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No Hate. No Fear.

New Haven commemorates the liberation of Auschwitz with a rally promoting love 

By Paul Bass

NEW HAVEN – New Haven faith and political leaders united Sunday evening to send a message of love and determination amid days of hate.

They did so at a two-part “No Hate In New Haven” event on the west side of town.

The event was organized by Mayor Justin Elicker’s office and the Jewish Federation of Greater New Haven, whose CEO, Judy Alperin, served as emcee. The event coincided with similar commemorations worldwide timed to Monday’s 75th anniversary of the liberation of the Nazis’ Auschwitz concentration camp and to International Holocaust Remembrance Day.

The event took place at a time of rising antisemitic violence throughout America and the world, as well as an uptick in hate crimes in general.

“This is a dark time in our country and in our world,” said longtime New Haven Jewish community leader Sydney Perry, a former Federation CEO.

She addressed the crowd at the first stop for the event, the Holocaust memorial at the corner of Whalley and West Park Avenues. Completed in 1977, it was the first such memorial created on public space in the U.S.

Perry noted that the memorial contains ashes from Auschwitz. “This is a sacred place,” she said.

The sea of traffic on Whalley Avenue parted (with the help of New Haven police) so the crowd could cross and walk up to Congregation Beth El Keser Israel (BEKI), where the second part of the event took place. Hundreds of people gathered in the basement social hall there to hear 15 community leaders take turns vowing to stand up to antisemitism and other forms of hate.

The strongest statement came not in words, but in presence: the religious and ethnic diversity of the groups represented by the leaders who spoke. Religious leaders included the Rev. Steven Cousin of Bethel AME Church, Yale Islamic Chaplain Imam Omer Bajwa, New Haven Board of Rabbis & Cantors President Michael Farbman, and Varick Memorial AME Zion Church Pastor Kelcy Steele.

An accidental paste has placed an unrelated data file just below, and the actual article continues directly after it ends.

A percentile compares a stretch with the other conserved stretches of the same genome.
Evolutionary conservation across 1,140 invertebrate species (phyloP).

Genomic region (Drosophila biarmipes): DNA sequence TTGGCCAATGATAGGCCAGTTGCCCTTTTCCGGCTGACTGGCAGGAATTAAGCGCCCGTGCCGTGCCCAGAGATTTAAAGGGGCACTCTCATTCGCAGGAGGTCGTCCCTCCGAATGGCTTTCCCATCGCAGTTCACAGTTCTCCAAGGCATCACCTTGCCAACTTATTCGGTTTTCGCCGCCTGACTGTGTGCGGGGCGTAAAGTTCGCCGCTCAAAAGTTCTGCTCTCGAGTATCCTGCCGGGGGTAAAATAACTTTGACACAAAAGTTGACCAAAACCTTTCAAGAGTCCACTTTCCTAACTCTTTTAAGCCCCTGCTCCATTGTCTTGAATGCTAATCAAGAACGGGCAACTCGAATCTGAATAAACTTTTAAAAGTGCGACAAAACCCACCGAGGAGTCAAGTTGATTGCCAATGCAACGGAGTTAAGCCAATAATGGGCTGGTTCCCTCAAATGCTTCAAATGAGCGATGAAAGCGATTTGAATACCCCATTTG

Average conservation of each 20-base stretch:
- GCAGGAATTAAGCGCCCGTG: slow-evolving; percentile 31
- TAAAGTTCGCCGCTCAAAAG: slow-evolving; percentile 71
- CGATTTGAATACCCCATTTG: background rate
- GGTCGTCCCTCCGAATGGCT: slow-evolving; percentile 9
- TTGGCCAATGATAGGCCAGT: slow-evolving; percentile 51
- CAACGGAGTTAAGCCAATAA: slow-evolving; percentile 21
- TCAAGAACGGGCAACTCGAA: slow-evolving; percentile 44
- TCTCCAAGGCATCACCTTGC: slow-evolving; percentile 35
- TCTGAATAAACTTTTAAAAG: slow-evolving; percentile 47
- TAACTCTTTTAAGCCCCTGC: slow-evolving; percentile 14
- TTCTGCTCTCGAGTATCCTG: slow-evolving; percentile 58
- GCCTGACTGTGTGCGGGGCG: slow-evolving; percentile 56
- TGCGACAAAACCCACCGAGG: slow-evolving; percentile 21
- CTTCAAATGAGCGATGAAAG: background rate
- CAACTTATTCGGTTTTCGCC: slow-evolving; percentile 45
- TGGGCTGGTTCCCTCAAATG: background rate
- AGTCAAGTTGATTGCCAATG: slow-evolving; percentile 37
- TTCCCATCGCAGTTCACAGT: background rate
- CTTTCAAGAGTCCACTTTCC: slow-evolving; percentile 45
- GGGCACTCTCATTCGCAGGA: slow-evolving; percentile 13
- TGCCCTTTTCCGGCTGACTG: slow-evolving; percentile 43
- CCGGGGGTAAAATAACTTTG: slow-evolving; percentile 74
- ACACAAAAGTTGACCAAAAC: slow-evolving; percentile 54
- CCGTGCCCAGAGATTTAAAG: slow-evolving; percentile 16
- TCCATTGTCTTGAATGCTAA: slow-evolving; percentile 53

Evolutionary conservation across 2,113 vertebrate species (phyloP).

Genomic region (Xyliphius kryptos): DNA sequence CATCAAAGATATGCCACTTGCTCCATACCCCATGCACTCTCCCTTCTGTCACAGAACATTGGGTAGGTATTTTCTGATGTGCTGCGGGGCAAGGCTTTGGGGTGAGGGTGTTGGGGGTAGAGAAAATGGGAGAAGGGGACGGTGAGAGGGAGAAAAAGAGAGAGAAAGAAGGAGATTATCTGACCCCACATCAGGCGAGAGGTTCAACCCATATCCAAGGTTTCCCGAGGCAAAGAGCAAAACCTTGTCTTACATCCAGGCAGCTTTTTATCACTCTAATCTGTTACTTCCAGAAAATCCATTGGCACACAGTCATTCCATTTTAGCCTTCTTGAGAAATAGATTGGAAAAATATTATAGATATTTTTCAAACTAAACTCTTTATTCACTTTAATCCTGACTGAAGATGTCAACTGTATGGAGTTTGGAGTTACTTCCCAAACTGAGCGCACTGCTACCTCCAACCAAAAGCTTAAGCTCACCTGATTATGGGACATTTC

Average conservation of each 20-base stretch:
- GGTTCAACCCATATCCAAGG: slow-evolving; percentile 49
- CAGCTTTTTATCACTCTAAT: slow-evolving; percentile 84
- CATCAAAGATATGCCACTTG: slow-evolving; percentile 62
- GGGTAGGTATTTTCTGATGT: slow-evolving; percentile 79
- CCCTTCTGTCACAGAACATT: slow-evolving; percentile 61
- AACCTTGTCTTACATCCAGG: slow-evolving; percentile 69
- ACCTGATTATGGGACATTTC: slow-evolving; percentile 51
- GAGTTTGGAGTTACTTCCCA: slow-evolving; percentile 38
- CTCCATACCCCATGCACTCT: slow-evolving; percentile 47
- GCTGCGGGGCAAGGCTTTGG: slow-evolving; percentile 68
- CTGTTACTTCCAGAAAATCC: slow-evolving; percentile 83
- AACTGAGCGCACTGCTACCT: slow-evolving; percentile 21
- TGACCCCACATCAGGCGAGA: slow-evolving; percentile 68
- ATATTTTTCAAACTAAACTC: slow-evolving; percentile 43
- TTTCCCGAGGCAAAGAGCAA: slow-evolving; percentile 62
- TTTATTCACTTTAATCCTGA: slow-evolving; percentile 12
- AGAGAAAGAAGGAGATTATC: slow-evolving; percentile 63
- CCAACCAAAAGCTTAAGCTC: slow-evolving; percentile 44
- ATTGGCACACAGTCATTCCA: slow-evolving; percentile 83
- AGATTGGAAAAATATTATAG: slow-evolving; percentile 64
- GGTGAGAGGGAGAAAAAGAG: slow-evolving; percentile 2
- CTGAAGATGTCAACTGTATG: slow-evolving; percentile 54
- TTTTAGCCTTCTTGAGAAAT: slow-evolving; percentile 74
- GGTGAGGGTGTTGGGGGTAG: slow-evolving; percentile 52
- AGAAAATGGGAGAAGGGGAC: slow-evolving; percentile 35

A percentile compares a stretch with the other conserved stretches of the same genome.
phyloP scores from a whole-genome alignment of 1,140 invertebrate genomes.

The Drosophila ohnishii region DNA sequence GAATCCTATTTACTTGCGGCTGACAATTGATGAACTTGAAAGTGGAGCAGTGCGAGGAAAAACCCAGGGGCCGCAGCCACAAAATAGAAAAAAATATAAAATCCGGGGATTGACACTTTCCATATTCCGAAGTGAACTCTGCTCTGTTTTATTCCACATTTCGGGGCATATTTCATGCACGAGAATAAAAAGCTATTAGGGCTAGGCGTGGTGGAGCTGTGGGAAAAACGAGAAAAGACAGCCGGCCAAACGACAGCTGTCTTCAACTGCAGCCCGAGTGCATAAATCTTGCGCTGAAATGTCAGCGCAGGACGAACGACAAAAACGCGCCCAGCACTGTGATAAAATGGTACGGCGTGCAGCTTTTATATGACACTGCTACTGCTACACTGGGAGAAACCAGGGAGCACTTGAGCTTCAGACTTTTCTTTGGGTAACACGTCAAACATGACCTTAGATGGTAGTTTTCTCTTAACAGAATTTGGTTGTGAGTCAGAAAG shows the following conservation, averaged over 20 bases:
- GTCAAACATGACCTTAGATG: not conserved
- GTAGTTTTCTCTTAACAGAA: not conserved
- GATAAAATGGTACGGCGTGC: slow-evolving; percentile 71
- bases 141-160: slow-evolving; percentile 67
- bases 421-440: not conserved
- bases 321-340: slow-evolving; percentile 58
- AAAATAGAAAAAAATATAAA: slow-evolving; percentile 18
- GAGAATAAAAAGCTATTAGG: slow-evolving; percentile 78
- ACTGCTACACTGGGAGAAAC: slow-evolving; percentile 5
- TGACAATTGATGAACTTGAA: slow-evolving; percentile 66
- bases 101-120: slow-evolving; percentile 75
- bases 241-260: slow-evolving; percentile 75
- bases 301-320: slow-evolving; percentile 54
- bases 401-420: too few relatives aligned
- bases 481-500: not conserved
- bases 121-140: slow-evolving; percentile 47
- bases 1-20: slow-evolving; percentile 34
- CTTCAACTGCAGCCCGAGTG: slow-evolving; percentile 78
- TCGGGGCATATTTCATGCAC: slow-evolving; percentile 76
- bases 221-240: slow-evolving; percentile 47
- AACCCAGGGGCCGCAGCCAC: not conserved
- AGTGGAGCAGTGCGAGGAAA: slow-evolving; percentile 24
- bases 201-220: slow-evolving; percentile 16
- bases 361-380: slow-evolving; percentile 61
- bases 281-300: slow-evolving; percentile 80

“We serve notice to fear, hatred and bigotry: Love lives here,” declared Steele. “Today we serve hate its eviction papers. New Haven will be a No-hate zone.”

In addition to Mayor Elicker and Fire Chief John Alston Jr., New Haven government leaders and elected officials who spoke included (from left) U.S. Sen. Richard Blumenthal, whose father fled Germany for the U.S. in 1935, State Sen. Martin Looney, State Rep. Pat Dillon, Alder Eli Sabin, and U.S. Rep. Rosa DeLauro. DeLauro served as chief of staff for then-Mayor Frank Logue when the city worked with a group led by Doris and Ed Zelinsky to create the Holocaust memorial at Whalley and West Park. (Looney also worked on the project as a Logue administration staffer.) DeLauro spoke at length about current and historic antisemitism. She also referenced today’s “demonization” of racial minorities and immigrants at the “highest levels of government” in the U.S.

“The Jewish community has endured,” Police Chief Otoniel Reyes the crowd. “You have taught us what perseverance looks like. You have taught us what love looks like, what unity looks like.”

Speakers lined up for a group photo after the event – minus Blumenthal, who had to leave to return to Washington in time for the resumption of President Trump’s impeachment trial.

This article is reprinted with permission of The New Haven Independent (www.newhavenindependent.com.)

Main Photo: Political and faith leaders were guest speakers at the New Haven Holocaust commemoration.

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